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Author Kempenaers, B.; Borgstrom, P.; Loes, P.; Schlicht, E.; Valcu, M.
Title Artificial night lighting affects dawn song, extra-pair siring success, and lay date in songbirds Type Journal Article
Year (down) 2010 Publication Current Biology : CB Abbreviated Journal Curr Biol
Volume 20 Issue 19 Pages 1735-1739
Keywords Animals; Environmental Pollution; Female; Light; *Lighting; Male; *Reproduction; Sexual Behavior, Animal/*physiology; Songbirds/*physiology; Time Factors; *Vocalization, Animal
Abstract Associated with a continued global increase in urbanization, anthropogenic light pollution is an important problem. However, our understanding of the ecological consequences of light pollution is limited. We investigated effects of artificial night lighting on dawn song in five common forest-breeding songbirds. In four species, males near street lights started singing significantly earlier at dawn than males elsewhere in the forest, and this effect was stronger in naturally earlier-singing species. We compared reproductive behavior of blue tits breeding in edge territories with and without street lights to that of blue tits breeding in central territories over a 7 year period. Under the influence of street lights, females started egg laying on average 1.5 days earlier. Males occupying edge territories with street lights were twice as successful in obtaining extra-pair mates than their close neighbors or than males occupying central forest territories. Artificial night lighting affected both age classes but had a stronger effect on yearling males. Our findings indicate that light pollution has substantial effects on the timing of reproductive behavior and on individual mating patterns. It may have important evolutionary consequences by changing the information embedded in previously reliable quality-indicator traits.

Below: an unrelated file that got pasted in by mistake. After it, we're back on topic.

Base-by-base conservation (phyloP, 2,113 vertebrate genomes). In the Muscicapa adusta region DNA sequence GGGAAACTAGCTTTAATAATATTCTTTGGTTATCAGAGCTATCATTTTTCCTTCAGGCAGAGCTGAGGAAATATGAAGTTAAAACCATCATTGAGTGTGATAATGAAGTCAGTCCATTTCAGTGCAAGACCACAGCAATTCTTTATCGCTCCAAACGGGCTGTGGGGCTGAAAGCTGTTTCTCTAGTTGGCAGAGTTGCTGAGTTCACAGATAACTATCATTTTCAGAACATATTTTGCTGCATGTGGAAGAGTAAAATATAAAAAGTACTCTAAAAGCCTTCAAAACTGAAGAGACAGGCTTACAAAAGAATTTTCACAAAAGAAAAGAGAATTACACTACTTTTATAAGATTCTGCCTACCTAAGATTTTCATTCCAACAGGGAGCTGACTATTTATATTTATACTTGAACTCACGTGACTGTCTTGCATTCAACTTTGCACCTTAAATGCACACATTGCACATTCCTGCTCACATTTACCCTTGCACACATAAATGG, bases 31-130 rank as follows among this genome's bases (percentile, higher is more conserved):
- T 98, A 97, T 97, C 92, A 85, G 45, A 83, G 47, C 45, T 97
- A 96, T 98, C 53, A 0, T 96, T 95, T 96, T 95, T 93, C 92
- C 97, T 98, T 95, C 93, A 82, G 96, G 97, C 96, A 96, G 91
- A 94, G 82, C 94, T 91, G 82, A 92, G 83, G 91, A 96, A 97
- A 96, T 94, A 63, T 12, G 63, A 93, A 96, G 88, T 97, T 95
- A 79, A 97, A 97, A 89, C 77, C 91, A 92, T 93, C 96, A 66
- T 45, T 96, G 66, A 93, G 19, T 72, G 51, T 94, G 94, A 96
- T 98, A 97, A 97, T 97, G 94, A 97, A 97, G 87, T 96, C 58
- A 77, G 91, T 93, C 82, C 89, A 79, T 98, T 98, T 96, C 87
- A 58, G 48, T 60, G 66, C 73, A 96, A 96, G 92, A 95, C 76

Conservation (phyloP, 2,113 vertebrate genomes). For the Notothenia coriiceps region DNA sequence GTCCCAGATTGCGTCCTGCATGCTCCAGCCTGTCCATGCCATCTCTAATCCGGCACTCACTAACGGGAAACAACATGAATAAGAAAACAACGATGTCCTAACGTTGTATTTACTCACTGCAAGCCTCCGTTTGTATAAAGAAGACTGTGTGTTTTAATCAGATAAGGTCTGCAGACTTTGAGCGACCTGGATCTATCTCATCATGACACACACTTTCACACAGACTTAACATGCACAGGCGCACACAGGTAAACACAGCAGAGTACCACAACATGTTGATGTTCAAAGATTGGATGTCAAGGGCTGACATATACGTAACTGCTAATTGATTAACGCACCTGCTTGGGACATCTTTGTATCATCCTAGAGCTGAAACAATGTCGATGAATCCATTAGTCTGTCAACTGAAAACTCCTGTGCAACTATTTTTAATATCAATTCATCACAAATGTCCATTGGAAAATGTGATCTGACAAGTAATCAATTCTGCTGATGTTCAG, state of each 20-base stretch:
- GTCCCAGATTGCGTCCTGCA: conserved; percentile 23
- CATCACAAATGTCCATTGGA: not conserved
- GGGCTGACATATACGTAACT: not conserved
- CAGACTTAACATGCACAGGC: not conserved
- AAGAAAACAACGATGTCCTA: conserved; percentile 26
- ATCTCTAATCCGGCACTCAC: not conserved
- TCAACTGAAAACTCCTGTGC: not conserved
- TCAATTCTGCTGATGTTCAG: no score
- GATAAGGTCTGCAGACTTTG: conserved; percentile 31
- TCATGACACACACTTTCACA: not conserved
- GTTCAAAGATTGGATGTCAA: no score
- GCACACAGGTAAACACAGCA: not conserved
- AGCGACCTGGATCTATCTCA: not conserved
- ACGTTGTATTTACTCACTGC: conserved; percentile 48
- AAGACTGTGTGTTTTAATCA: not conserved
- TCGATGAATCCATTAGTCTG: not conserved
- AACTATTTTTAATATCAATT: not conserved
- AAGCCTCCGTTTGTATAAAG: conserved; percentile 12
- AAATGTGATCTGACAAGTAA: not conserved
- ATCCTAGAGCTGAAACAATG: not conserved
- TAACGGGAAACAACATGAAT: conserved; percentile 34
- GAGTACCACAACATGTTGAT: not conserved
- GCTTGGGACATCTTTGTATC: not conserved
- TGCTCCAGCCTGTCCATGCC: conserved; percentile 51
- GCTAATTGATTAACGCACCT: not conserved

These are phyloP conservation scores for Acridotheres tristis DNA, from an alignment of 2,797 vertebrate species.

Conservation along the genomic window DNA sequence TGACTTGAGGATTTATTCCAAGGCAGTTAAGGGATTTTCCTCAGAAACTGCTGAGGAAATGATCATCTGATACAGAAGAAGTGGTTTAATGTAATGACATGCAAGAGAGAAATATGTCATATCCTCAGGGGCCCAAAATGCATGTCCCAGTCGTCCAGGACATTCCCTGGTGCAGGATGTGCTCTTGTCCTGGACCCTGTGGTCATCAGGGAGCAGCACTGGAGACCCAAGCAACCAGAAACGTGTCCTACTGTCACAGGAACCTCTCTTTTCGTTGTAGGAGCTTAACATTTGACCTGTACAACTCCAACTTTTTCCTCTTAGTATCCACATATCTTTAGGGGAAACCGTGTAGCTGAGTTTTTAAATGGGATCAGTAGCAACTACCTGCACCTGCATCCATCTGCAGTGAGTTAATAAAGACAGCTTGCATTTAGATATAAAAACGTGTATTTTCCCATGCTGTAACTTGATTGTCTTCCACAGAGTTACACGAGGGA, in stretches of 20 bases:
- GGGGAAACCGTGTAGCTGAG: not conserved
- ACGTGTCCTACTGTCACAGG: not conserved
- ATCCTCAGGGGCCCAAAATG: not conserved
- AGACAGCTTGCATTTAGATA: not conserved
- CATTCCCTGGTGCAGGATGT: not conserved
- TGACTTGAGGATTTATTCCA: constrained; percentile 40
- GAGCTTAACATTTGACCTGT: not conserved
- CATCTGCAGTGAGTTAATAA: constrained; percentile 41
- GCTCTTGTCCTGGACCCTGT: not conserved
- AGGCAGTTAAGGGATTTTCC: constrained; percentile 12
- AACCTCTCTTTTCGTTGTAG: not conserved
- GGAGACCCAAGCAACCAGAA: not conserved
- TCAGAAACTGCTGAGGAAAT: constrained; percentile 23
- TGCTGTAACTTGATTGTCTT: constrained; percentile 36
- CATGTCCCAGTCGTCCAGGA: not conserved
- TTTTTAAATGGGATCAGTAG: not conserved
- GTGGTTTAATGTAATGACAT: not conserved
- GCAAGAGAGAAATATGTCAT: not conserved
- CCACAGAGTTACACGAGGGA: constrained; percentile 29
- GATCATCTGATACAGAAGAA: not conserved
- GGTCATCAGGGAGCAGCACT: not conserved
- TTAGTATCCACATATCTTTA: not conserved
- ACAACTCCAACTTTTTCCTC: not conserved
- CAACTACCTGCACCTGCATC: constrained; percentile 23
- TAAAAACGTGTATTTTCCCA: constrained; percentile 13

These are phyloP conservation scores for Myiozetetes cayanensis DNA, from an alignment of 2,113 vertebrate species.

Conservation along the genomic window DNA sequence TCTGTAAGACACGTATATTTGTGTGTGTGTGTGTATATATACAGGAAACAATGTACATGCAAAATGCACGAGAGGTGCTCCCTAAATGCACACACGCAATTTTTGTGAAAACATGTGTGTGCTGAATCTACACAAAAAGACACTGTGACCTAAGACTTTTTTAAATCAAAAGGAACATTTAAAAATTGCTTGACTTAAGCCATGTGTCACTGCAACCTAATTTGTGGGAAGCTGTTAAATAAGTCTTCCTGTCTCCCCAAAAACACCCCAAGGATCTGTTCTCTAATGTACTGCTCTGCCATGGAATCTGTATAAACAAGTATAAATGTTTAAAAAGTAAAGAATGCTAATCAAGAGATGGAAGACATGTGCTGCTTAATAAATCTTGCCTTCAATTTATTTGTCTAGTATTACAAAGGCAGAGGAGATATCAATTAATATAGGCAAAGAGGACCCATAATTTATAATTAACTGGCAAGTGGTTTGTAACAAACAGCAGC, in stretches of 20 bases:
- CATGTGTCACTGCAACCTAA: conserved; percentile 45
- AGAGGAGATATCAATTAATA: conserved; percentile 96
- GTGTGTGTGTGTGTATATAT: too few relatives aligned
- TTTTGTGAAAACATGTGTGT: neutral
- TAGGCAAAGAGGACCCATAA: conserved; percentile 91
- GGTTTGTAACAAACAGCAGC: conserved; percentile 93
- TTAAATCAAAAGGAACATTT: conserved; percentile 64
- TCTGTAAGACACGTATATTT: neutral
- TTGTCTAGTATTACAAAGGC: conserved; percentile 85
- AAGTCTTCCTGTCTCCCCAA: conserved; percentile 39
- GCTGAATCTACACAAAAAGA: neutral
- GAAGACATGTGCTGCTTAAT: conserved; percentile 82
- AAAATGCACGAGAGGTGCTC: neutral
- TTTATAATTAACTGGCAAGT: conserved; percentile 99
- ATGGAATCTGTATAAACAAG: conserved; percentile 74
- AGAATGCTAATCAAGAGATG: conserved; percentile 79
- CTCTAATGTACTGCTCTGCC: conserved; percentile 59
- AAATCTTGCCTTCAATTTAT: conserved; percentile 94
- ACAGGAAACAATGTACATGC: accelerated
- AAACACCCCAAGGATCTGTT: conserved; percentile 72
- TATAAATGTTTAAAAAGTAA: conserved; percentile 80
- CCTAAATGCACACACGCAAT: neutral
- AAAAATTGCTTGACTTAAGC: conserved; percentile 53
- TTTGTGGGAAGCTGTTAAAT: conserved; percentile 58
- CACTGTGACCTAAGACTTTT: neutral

Address Department of Behavioural Ecology and Evolutionary Genetics, Max Planck Institute for Ornithology, Eberhard-Gwinner-Strasse, 82319 Seewiesen, Germany. b.kempenaers@orn.mpg.de
Corporate Author Thesis
Publisher Place of Publication Editor
Language English Summary Language Original Title
Series Editor Series Title Abbreviated Series Title
Series Volume Series Issue Edition
ISSN 0960-9822 ISBN Medium
Area Expedition Conference
Notes PMID:20850324 Approved no
Call Number IDA @ john @ Serial 51
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Author Evans, J.A.; Elliott, J.A.; Gorman, M.R.
Title Dim nighttime illumination accelerates adjustment to timezone travel in an animal model Type Journal Article
Year (down) 2009 Publication Current Biology : CB Abbreviated Journal Curr Biol
Volume 19 Issue 4 Pages R156-7
Keywords *Adaptation, Physiological; Animals; Behavior, Animal/physiology; Biological Clocks/*physiology; Circadian Rhythm/*physiology; Cricetinae; Humans; *Lighting; Mesocricetus; Mice; Motor Activity/physiology; Phodopus; *Photoperiod; Time Factors
Abstract Jetlag reflects a mismatch between local and circadian time following rapid timezone travel [1]. Appropriately timed bright light can shift human circadian rhythms but recovery is slow (e.g., 1-2 days per timezone). Most symptoms subside after resynchronization, but chronic jetlag may have enduring negative effects [2], including even accelerated mortality in mice [3]. Melatonin, prescription drugs, and/or exercise may help shift the clock but, like bright light, require complex schedules of application [1]. Thus, there is a need for more efficient and practical treatments for addressing jetlag. In contrast to bright daytime lighting, nighttime conditions have received scant attention. By incorporating more naturalistic nighttime lighting comparable in intensity to dim moonlight, we demonstrate that recovery after simulated jetlag is accelerated when nights are dimly lit rather than completely dark.
Address
Corporate Author Thesis
Publisher Place of Publication Editor
Language English Summary Language Original Title
Series Editor Series Title Abbreviated Series Title
Series Volume Series Issue Edition
ISSN 0960-9822 ISBN Medium
Area Expedition Conference
Notes PMID:19243688 Approved no
Call Number IDA @ john @ Serial 152
Permanent link to this record